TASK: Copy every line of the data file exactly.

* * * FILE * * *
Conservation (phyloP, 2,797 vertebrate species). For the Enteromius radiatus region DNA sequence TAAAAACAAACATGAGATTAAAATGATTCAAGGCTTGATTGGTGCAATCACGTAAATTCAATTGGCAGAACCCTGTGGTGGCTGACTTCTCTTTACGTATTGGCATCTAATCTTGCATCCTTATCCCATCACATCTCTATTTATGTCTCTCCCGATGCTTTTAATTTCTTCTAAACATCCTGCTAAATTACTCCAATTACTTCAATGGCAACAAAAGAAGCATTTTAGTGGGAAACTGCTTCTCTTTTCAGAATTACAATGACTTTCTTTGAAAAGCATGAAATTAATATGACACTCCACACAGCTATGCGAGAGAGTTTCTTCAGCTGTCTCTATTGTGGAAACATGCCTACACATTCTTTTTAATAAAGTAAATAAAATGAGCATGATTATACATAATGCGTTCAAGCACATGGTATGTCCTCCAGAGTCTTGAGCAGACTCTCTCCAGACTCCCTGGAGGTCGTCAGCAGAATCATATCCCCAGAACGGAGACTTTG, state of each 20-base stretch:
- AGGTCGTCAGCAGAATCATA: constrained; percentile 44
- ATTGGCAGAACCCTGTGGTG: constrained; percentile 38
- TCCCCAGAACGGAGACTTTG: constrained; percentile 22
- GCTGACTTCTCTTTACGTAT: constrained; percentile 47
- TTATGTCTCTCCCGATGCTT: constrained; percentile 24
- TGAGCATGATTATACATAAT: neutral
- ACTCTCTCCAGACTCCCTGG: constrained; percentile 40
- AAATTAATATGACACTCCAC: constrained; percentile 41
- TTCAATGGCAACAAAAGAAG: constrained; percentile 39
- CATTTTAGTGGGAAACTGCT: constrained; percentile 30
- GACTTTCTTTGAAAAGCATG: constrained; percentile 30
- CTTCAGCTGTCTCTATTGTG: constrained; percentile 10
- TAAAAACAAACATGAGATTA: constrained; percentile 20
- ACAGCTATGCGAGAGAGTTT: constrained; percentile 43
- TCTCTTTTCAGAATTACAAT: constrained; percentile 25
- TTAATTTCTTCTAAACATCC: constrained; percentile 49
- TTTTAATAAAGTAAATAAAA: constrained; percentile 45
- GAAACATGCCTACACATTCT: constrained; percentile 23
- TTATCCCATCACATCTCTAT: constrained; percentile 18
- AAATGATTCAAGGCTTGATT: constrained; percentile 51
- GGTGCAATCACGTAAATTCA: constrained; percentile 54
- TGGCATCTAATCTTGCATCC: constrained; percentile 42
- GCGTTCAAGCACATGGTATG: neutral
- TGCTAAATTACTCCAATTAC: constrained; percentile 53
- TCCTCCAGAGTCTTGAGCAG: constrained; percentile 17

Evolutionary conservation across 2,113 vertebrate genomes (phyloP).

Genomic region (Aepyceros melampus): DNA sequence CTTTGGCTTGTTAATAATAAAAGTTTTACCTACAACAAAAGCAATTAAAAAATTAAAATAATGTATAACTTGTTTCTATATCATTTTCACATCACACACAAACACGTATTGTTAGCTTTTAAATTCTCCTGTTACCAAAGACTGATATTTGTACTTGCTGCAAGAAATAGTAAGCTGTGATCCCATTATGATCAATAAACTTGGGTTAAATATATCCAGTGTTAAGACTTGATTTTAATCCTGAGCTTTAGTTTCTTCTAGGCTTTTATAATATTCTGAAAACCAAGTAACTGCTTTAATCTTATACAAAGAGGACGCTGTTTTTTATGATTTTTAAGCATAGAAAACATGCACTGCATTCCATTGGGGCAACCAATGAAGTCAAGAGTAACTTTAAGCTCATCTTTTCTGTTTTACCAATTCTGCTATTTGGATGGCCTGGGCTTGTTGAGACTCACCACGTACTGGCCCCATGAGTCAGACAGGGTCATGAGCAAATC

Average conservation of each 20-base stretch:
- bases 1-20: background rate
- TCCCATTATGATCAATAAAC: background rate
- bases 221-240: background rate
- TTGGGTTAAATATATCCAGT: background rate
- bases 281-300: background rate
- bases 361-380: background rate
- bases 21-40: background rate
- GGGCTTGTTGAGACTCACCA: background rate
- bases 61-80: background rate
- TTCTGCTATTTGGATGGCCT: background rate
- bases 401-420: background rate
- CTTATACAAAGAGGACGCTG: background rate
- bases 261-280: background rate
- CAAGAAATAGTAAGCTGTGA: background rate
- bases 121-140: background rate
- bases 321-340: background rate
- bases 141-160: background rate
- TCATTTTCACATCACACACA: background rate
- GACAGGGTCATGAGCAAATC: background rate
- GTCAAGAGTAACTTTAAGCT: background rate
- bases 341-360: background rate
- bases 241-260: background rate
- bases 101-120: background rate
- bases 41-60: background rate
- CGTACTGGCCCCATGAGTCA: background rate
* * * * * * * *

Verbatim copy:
Conservation (phyloP, 2,797 vertebrate species). For the Enteromius radiatus region DNA sequence TAAAAACAAACATGAGATTAAAATGATTCAAGGCTTGATTGGTGCAATCACGTAAATTCAATTGGCAGAACCCTGTGGTGGCTGACTTCTCTTTACGTATTGGCATCTAATCTTGCATCCTTATCCCATCACATCTCTATTTATGTCTCTCCCGATGCTTTTAATTTCTTCTAAACATCCTGCTAAATTACTCCAATTACTTCAATGGCAACAAAAGAAGCATTTTAGTGGGAAACTGCTTCTCTTTTCAGAATTACAATGACTTTCTTTGAAAAGCATGAAATTAATATGACACTCCACACAGCTATGCGAGAGAGTTTCTTCAGCTGTCTCTATTGTGGAAACATGCCTACACATTCTTTTTAATAAAGTAAATAAAATGAGCATGATTATACATAATGCGTTCAAGCACATGGTATGTCCTCCAGAGTCTTGAGCAGACTCTCTCCAGACTCCCTGGAGGTCGTCAGCAGAATCATATCCCCAGAACGGAGACTTTG, state of each 20-base stretch:
- AGGTCGTCAGCAGAATCATA: constrained; percentile 44
- ATTGGCAGAACCCTGTGGTG: constrained; percentile 38
- TCCCCAGAACGGAGACTTTG: constrained; percentile 22
- GCTGACTTCTCTTTACGTAT: constrained; percentile 47
- TTATGTCTCTCCCGATGCTT: constrained; percentile 24
- TGAGCATGATTATACATAAT: neutral
- ACTCTCTCCAGACTCCCTGG: constrained; percentile 40
- AAATTAATATGACACTCCAC: constrained; percentile 41
- TTCAATGGCAACAAAAGAAG: constrained; percentile 39
- CATTTTAGTGGGAAACTGCT: constrained; percentile 30
- GACTTTCTTTGAAAAGCATG: constrained; percentile 30
- CTTCAGCTGTCTCTATTGTG: constrained; percentile 10
- TAAAAACAAACATGAGATTA: constrained; percentile 20
- ACAGCTATGCGAGAGAGTTT: constrained; percentile 43
- TCTCTTTTCAGAATTACAAT: constrained; percentile 25
- TTAATTTCTTCTAAACATCC: constrained; percentile 49
- TTTTAATAAAGTAAATAAAA: constrained; percentile 45
- GAAACATGCCTACACATTCT: constrained; percentile 23
- TTATCCCATCACATCTCTAT: constrained; percentile 18
- AAATGATTCAAGGCTTGATT: constrained; percentile 51
- GGTGCAATCACGTAAATTCA: constrained; percentile 54
- TGGCATCTAATCTTGCATCC: constrained; percentile 42
- GCGTTCAAGCACATGGTATG: neutral
- TGCTAAATTACTCCAATTAC: constrained; percentile 53
- TCCTCCAGAGTCTTGAGCAG: constrained; percentile 17

Evolutionary conservation across 2,113 vertebrate genomes (phyloP).

Genomic region (Aepyceros melampus): DNA sequence CTTTGGCTTGTTAATAATAAAAGTTTTACCTACAACAAAAGCAATTAAAAAATTAAAATAATGTATAACTTGTTTCTATATCATTTTCACATCACACACAAACACGTATTGTTAGCTTTTAAATTCTCCTGTTACCAAAGACTGATATTTGTACTTGCTGCAAGAAATAGTAAGCTGTGATCCCATTATGATCAATAAACTTGGGTTAAATATATCCAGTGTTAAGACTTGATTTTAATCCTGAGCTTTAGTTTCTTCTAGGCTTTTATAATATTCTGAAAACCAAGTAACTGCTTTAATCTTATACAAAGAGGACGCTGTTTTTTATGATTTTTAAGCATAGAAAACATGCACTGCATTCCATTGGGGCAACCAATGAAGTCAAGAGTAACTTTAAGCTCATCTTTTCTGTTTTACCAATTCTGCTATTTGGATGGCCTGGGCTTGTTGAGACTCACCACGTACTGGCCCCATGAGTCAGACAGGGTCATGAGCAAATC

Average conservation of each 20-base stretch:
- bases 1-20: background rate
- TCCCATTATGATCAATAAAC: background rate
- bases 221-240: background rate
- TTGGGTTAAATATATCCAGT: background rate
- bases 281-300: background rate
- bases 361-380: background rate
- bases 21-40: background rate
- GGGCTTGTTGAGACTCACCA: background rate
- bases 61-80: background rate
- TTCTGCTATTTGGATGGCCT: background rate
- bases 401-420: background rate
- CTTATACAAAGAGGACGCTG: background rate
- bases 261-280: background rate
- CAAGAAATAGTAAGCTGTGA: background rate
- bases 121-140: background rate
- bases 321-340: background rate
- bases 141-160: background rate
- TCATTTTCACATCACACACA: background rate
- GACAGGGTCATGAGCAAATC: background rate
- GTCAAGAGTAACTTTAAGCT: background rate
- bases 341-360: background rate
- bases 241-260: background rate
- bases 101-120: background rate
- bases 41-60: background rate
- CGTACTGGCCCCATGAGTCA: background rate